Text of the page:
Plastic is never going to feel as good quality as a metal alternative but it’s likely to weigh a lot less and be cheaper and faster to produce and paint.
Used on cheaper cars for external body panels like the bumpers, wings and sills.
While you might be able to bend the panels with a stiff prod, plastic makes sense as body panel material as it’s light, resilient to impacts and easily replaced if damaged.
Steel is strong, easy to work with, cheap and readily available and almost every car will have some steel in it.
Used for parts like the roof, chassis, wheels, brakes, exhaust and engine.
It doesn’t take extremely specialised tools or knowledge to produce, manufacture and repair steel.
Aluminium is the other common metal used in car manufacture.
It’s much lighter and stronger than steel and, unlike its ferrous friend, isn’t susceptible to rust.
It is more expensive and a lot harder to work with than steel so isn’t commonly used on cheaper cars.
With advanced metals on the one side and carbon fibre on the other, fibreglass has fallen out of popularity in the motoring world.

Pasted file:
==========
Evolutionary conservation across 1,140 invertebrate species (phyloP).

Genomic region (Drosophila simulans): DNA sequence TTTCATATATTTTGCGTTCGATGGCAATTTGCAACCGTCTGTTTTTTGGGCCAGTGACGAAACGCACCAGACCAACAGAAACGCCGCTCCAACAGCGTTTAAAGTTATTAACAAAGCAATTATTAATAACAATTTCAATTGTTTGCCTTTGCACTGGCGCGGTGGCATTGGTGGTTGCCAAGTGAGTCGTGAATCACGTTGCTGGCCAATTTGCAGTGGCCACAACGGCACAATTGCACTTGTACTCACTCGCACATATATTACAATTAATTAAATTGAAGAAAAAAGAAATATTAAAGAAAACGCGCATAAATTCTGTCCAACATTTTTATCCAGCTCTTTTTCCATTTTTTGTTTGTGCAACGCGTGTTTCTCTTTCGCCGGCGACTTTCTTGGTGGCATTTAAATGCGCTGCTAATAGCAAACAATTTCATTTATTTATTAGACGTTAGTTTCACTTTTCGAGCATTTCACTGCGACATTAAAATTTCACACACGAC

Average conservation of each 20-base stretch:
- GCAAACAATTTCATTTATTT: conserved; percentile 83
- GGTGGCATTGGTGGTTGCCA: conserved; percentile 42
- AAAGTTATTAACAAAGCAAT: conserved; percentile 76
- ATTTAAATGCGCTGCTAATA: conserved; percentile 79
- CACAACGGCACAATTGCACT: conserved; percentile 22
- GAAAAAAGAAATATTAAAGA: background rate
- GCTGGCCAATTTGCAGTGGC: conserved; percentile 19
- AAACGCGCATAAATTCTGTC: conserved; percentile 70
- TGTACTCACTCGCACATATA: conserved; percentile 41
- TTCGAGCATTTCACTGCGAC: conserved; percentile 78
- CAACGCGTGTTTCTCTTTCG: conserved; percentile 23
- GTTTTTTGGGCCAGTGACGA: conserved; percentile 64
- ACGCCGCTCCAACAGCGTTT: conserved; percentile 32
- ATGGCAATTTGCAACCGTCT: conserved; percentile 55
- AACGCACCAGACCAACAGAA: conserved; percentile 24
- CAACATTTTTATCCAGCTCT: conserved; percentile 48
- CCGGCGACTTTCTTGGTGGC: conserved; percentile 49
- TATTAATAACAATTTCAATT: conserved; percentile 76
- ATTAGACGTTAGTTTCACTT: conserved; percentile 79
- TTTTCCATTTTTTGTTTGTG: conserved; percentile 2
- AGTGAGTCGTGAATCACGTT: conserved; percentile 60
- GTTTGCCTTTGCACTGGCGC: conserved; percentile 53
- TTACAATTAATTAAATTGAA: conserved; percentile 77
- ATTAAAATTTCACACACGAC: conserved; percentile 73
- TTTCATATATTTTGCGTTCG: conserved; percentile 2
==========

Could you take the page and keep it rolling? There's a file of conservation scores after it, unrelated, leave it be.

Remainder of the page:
The same as carbon fibre is made by embedding small strands of glass in a mat then setting it in plastic.
The combination of glass’ resilience and plastic’s flexibility means fibreglass is very lightweight, fairly strong and resistant to bending.
The fashionable material of choice for the automotive elite.
Carbon is used in various ways around a car but the most common is as carbon fibre.
Like fibreglass, its small strands of carbon embedded into a fibrous mat and sealed by a plastic or resin.
Leather upholstery is a desirable option on many a higher-spec car.
Prepared from the hide of an animal (usually cows) and its resilience to abrasion and staining means it works well as an interior material.